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How to help your child manage simple fears

It’s that shriek you know well. “Mommy, I’m scared!” What is it this time, you wonder and groan? A dog? A dust bunny? Something else you know to be perfectly fine? But your child is scared. Your child has developed a fear, however irrational it seems to you, and it must be managed — before it becomes a true phobia. Fear is a very normal human emotion, but helping your little sweetheart figure all that out can be as challenging for you as that shriek.


So if your child has a fear, what can you do? You can:

  • Understand
  • Reassure
  • Educate
  • Mitigate
  • Don’t dwell on it

1Fears are normal

Fear is a normal emotion and a normal part of child development. As long as it doesn’t become a barrier to the rest of your child’s life, there may be nothing to do. Similarly, dismissing fear as “silly” or “nothing” may not have the intended effect. Rather than removing the fear, your child may just hide it and not deal with it — and then it becomes bigger and bigger and bigger.

Reassure your child that fears are normal. Every kid has them, and even though kids might not be afraid of the same thing, just about every kid feels fear for something. Your child is not alone. There are other kids who are afraid of the dark or of birds and the fear may ease over time.

2Age and experience-appropriate education

Use age and experience-appropriate education to help your child understand that which he or she is afraid of. If your child is afraid of dogs (for seemingly “no” reason) learn about dogs and ways to approach them safely — and what not to do around dogs. This understanding may help your child at least manage the fear more effectively.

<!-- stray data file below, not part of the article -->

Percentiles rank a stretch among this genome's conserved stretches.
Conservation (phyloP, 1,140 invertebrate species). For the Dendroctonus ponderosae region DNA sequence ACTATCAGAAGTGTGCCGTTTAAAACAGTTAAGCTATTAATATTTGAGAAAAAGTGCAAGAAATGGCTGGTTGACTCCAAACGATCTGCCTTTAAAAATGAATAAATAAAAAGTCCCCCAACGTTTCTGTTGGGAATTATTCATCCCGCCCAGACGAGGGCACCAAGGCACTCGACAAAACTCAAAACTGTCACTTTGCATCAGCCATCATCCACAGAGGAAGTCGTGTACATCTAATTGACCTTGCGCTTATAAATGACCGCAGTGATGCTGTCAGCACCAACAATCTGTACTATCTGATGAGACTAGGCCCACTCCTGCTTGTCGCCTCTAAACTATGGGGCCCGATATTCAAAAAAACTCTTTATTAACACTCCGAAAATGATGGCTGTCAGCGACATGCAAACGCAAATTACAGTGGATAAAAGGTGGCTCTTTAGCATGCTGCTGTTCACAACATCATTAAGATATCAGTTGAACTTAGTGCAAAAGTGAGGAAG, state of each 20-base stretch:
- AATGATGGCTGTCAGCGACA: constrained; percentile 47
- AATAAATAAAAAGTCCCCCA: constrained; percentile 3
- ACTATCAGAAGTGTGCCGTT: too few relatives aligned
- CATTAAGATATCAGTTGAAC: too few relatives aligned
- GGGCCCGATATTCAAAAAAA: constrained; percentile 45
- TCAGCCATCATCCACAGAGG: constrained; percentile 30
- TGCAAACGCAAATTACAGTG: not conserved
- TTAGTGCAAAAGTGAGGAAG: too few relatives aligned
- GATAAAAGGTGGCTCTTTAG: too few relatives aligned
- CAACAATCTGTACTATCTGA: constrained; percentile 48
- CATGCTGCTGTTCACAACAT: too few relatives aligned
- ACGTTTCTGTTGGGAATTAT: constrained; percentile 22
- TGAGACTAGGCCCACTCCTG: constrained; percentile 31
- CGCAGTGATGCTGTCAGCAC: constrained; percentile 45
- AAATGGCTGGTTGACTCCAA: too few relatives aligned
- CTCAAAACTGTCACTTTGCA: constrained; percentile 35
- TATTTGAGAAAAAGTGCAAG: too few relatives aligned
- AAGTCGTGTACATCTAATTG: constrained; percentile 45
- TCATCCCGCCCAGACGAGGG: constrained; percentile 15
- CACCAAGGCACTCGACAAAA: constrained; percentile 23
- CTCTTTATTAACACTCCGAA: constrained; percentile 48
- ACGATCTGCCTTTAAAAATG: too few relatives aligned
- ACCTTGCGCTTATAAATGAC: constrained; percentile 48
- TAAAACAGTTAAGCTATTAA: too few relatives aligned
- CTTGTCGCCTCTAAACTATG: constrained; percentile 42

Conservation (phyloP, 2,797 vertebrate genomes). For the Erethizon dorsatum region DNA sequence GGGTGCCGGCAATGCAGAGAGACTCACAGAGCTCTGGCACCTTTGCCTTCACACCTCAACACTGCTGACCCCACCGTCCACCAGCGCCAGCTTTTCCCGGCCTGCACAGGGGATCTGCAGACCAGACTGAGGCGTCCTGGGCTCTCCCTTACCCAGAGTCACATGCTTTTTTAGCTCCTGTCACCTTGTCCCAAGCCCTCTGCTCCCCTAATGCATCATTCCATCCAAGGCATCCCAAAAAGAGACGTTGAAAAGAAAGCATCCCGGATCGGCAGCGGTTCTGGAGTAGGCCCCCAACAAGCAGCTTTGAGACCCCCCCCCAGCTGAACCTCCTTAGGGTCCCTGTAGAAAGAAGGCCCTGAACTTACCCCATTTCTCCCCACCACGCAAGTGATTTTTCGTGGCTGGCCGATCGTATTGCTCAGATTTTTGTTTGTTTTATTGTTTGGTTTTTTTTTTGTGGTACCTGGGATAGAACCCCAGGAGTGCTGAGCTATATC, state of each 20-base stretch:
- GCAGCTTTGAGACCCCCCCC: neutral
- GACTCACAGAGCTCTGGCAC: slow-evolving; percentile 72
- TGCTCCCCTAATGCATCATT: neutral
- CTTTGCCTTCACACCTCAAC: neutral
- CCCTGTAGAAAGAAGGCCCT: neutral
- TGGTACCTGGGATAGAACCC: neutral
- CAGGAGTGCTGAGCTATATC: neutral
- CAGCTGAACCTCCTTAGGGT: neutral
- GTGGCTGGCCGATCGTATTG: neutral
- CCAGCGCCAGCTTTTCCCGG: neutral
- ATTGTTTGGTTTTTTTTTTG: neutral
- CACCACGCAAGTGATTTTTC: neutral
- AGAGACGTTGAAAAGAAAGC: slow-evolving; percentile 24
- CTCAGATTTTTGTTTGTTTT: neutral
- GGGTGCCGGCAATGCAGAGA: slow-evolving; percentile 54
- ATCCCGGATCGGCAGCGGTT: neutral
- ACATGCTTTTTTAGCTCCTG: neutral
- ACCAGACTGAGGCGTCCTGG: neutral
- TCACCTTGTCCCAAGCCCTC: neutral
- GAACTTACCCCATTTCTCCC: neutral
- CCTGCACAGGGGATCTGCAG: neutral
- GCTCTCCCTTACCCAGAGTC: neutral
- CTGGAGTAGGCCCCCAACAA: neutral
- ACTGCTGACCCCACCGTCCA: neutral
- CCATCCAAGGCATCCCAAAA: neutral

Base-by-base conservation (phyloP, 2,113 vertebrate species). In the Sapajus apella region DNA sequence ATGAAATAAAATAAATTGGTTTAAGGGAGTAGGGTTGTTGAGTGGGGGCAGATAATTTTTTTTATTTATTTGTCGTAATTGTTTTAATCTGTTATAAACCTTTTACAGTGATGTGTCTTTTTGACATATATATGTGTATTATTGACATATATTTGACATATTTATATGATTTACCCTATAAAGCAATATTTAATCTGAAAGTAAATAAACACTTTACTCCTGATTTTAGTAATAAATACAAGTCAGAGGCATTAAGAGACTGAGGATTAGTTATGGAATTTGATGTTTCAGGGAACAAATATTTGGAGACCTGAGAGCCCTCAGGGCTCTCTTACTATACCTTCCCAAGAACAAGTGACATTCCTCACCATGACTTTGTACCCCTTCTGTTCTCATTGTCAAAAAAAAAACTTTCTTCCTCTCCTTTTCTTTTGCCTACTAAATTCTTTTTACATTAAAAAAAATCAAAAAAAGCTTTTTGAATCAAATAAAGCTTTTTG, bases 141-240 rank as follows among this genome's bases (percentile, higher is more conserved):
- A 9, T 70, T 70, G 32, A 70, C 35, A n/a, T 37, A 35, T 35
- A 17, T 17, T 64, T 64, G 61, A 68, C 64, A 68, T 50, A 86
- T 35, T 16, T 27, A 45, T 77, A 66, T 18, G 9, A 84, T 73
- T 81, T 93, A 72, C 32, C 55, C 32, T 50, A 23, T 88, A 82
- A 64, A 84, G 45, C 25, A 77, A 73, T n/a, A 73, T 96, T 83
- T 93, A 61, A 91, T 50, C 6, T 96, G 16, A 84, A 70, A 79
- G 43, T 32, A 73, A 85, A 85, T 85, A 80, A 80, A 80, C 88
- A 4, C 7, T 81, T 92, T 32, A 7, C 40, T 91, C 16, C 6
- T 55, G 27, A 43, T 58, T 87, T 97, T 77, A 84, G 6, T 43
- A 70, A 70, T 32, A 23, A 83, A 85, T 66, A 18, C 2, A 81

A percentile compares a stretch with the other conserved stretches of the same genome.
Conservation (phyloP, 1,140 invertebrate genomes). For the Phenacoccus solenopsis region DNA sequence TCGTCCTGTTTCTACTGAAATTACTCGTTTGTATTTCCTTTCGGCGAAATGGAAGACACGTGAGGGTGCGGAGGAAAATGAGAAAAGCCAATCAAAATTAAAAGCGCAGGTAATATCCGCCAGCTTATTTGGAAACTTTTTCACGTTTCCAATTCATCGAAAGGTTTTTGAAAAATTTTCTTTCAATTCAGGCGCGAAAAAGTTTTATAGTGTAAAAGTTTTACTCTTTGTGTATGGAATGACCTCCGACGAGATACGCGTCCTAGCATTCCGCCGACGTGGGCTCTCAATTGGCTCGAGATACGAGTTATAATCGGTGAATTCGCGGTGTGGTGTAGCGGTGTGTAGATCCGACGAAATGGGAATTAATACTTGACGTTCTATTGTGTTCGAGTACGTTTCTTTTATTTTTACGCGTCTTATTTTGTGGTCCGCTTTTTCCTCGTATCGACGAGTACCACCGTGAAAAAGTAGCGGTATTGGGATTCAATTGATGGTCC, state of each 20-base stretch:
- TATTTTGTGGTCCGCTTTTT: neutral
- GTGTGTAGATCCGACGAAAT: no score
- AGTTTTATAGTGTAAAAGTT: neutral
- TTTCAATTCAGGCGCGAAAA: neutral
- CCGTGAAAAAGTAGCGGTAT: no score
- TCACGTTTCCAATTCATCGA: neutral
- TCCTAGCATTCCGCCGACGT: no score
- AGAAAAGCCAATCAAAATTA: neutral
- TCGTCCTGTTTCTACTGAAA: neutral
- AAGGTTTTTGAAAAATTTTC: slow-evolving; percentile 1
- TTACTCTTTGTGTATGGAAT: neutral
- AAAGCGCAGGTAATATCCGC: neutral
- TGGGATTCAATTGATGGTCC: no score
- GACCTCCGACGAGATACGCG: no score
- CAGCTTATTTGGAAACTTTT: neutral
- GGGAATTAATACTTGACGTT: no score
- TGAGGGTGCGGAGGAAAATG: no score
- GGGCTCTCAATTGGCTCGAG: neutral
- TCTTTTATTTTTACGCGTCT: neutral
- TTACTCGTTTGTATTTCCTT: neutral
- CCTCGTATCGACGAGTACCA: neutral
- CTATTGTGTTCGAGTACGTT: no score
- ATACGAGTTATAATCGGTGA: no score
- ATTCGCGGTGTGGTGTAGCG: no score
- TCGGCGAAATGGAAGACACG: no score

If there was some experience that triggered the fear — for example, an experience with an aggressive dog — education is still appropriate but may need to be taken much more slowly, and with additional reassurance and care and trust-building to manage the emotional trauma as well as the fear. And don’t force your scared child, whatever the reason, to interact with a dog because you think he or she needs to “get over it.” You could only make the trauma and fear worse!

3Mitigate the fear

If easy and appropriate, mitigate the fearsome issue. Especially if it’s an issue your child will need to face on a daily basis, try to brainstorm ways to mitigate it in a way that is acceptable for both of you. For example, if your child is afraid of the dark, nightlights do help. If your child needs more light than that, you can develop a plan to step down the amount of light in a room over time.

4Don’t dwell on it!

If you’ve reassured and educated, and the fear is still there — and it’s not interfering with day-to-day life — leave it be. Don’t force your child to approach big dogs or birds or sleep in pitch darkness, and don’t dwell on the fear on a daily basis. Fear is a normal human emotion and part of our development.

Chances are, with some care and consideration your child will grow out of his or her fears. Your daughter will pet dogs again and your son will sleep with (most of) the lights off. It takes time to learn to manage the emotions of life, and your young child can’t do it all in a day.

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